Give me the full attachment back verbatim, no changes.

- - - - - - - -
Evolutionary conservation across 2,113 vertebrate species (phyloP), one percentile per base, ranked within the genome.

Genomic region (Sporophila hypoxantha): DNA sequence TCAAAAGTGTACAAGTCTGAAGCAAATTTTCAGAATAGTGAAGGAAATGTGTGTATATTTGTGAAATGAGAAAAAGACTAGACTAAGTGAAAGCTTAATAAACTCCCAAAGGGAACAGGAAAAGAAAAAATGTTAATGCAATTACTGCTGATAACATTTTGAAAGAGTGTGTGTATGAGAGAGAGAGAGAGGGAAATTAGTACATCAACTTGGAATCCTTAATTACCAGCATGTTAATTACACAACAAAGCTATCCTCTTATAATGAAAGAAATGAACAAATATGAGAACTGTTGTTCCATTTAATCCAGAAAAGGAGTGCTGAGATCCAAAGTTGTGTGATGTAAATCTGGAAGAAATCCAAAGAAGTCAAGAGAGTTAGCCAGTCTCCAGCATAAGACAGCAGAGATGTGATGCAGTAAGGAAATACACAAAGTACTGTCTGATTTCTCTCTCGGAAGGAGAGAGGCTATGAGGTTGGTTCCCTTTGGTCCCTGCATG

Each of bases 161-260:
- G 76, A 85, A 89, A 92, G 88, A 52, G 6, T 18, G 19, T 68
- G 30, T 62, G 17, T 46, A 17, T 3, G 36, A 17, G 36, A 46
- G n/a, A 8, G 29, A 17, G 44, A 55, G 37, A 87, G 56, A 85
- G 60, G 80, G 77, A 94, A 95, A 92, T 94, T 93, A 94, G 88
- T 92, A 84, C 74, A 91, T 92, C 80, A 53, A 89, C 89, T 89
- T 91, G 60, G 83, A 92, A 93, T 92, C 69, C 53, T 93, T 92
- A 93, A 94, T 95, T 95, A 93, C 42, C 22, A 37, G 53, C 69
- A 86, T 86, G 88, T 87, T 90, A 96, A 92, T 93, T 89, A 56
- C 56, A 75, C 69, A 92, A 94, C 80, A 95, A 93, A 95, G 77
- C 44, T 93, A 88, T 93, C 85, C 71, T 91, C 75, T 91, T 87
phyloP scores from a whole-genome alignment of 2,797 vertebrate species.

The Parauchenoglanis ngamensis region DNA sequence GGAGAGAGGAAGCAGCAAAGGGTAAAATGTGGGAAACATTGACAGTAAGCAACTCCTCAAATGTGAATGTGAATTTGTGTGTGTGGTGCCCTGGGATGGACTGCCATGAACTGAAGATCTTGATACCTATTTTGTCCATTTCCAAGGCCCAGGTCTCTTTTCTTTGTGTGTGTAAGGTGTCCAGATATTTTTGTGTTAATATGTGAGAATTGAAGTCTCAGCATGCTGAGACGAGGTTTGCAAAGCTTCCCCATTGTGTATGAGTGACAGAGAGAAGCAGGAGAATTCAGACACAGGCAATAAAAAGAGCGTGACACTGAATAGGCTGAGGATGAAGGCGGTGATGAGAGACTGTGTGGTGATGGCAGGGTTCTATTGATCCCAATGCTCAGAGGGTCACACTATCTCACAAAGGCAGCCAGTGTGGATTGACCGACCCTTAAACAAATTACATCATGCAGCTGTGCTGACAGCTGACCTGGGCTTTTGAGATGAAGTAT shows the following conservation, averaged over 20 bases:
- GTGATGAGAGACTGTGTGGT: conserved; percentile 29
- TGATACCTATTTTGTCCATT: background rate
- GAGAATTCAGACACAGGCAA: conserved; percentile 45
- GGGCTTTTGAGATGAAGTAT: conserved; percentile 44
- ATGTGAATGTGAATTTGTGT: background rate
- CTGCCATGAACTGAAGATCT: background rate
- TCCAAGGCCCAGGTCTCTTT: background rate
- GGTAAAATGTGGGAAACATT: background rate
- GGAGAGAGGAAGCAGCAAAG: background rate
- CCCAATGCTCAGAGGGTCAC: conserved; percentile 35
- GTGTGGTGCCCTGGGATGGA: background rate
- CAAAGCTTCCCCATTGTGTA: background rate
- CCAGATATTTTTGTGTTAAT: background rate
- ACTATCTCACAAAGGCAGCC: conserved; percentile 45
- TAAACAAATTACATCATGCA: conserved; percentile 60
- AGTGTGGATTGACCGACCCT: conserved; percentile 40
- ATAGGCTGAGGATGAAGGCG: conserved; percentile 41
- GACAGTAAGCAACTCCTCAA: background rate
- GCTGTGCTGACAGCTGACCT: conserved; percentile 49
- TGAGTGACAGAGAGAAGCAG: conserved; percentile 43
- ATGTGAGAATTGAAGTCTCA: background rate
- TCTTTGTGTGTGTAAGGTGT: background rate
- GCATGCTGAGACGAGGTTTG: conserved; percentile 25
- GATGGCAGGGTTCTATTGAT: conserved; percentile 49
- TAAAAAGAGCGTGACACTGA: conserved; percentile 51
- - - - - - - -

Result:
Evolutionary conservation across 2,113 vertebrate species (phyloP), one percentile per base, ranked within the genome.

Genomic region (Sporophila hypoxantha): DNA sequence TCAAAAGTGTACAAGTCTGAAGCAAATTTTCAGAATAGTGAAGGAAATGTGTGTATATTTGTGAAATGAGAAAAAGACTAGACTAAGTGAAAGCTTAATAAACTCCCAAAGGGAACAGGAAAAGAAAAAATGTTAATGCAATTACTGCTGATAACATTTTGAAAGAGTGTGTGTATGAGAGAGAGAGAGAGGGAAATTAGTACATCAACTTGGAATCCTTAATTACCAGCATGTTAATTACACAACAAAGCTATCCTCTTATAATGAAAGAAATGAACAAATATGAGAACTGTTGTTCCATTTAATCCAGAAAAGGAGTGCTGAGATCCAAAGTTGTGTGATGTAAATCTGGAAGAAATCCAAAGAAGTCAAGAGAGTTAGCCAGTCTCCAGCATAAGACAGCAGAGATGTGATGCAGTAAGGAAATACACAAAGTACTGTCTGATTTCTCTCTCGGAAGGAGAGAGGCTATGAGGTTGGTTCCCTTTGGTCCCTGCATG

Each of bases 161-260:
- G 76, A 85, A 89, A 92, G 88, A 52, G 6, T 18, G 19, T 68
- G 30, T 62, G 17, T 46, A 17, T 3, G 36, A 17, G 36, A 46
- G n/a, A 8, G 29, A 17, G 44, A 55, G 37, A 87, G 56, A 85
- G 60, G 80, G 77, A 94, A 95, A 92, T 94, T 93, A 94, G 88
- T 92, A 84, C 74, A 91, T 92, C 80, A 53, A 89, C 89, T 89
- T 91, G 60, G 83, A 92, A 93, T 92, C 69, C 53, T 93, T 92
- A 93, A 94, T 95, T 95, A 93, C 42, C 22, A 37, G 53, C 69
- A 86, T 86, G 88, T 87, T 90, A 96, A 92, T 93, T 89, A 56
- C 56, A 75, C 69, A 92, A 94, C 80, A 95, A 93, A 95, G 77
- C 44, T 93, A 88, T 93, C 85, C 71, T 91, C 75, T 91, T 87
phyloP scores from a whole-genome alignment of 2,797 vertebrate species.

The Parauchenoglanis ngamensis region DNA sequence GGAGAGAGGAAGCAGCAAAGGGTAAAATGTGGGAAACATTGACAGTAAGCAACTCCTCAAATGTGAATGTGAATTTGTGTGTGTGGTGCCCTGGGATGGACTGCCATGAACTGAAGATCTTGATACCTATTTTGTCCATTTCCAAGGCCCAGGTCTCTTTTCTTTGTGTGTGTAAGGTGTCCAGATATTTTTGTGTTAATATGTGAGAATTGAAGTCTCAGCATGCTGAGACGAGGTTTGCAAAGCTTCCCCATTGTGTATGAGTGACAGAGAGAAGCAGGAGAATTCAGACACAGGCAATAAAAAGAGCGTGACACTGAATAGGCTGAGGATGAAGGCGGTGATGAGAGACTGTGTGGTGATGGCAGGGTTCTATTGATCCCAATGCTCAGAGGGTCACACTATCTCACAAAGGCAGCCAGTGTGGATTGACCGACCCTTAAACAAATTACATCATGCAGCTGTGCTGACAGCTGACCTGGGCTTTTGAGATGAAGTAT shows the following conservation, averaged over 20 bases:
- GTGATGAGAGACTGTGTGGT: conserved; percentile 29
- TGATACCTATTTTGTCCATT: background rate
- GAGAATTCAGACACAGGCAA: conserved; percentile 45
- GGGCTTTTGAGATGAAGTAT: conserved; percentile 44
- ATGTGAATGTGAATTTGTGT: background rate
- CTGCCATGAACTGAAGATCT: background rate
- TCCAAGGCCCAGGTCTCTTT: background rate
- GGTAAAATGTGGGAAACATT: background rate
- GGAGAGAGGAAGCAGCAAAG: background rate
- CCCAATGCTCAGAGGGTCAC: conserved; percentile 35
- GTGTGGTGCCCTGGGATGGA: background rate
- CAAAGCTTCCCCATTGTGTA: background rate
- CCAGATATTTTTGTGTTAAT: background rate
- ACTATCTCACAAAGGCAGCC: conserved; percentile 45
- TAAACAAATTACATCATGCA: conserved; percentile 60
- AGTGTGGATTGACCGACCCT: conserved; percentile 40
- ATAGGCTGAGGATGAAGGCG: conserved; percentile 41
- GACAGTAAGCAACTCCTCAA: background rate
- GCTGTGCTGACAGCTGACCT: conserved; percentile 49
- TGAGTGACAGAGAGAAGCAG: conserved; percentile 43
- ATGTGAGAATTGAAGTCTCA: background rate
- TCTTTGTGTGTGTAAGGTGT: background rate
- GCATGCTGAGACGAGGTTTG: conserved; percentile 25
- GATGGCAGGGTTCTATTGAT: conserved; percentile 49
- TAAAAAGAGCGTGACACTGA: conserved; percentile 51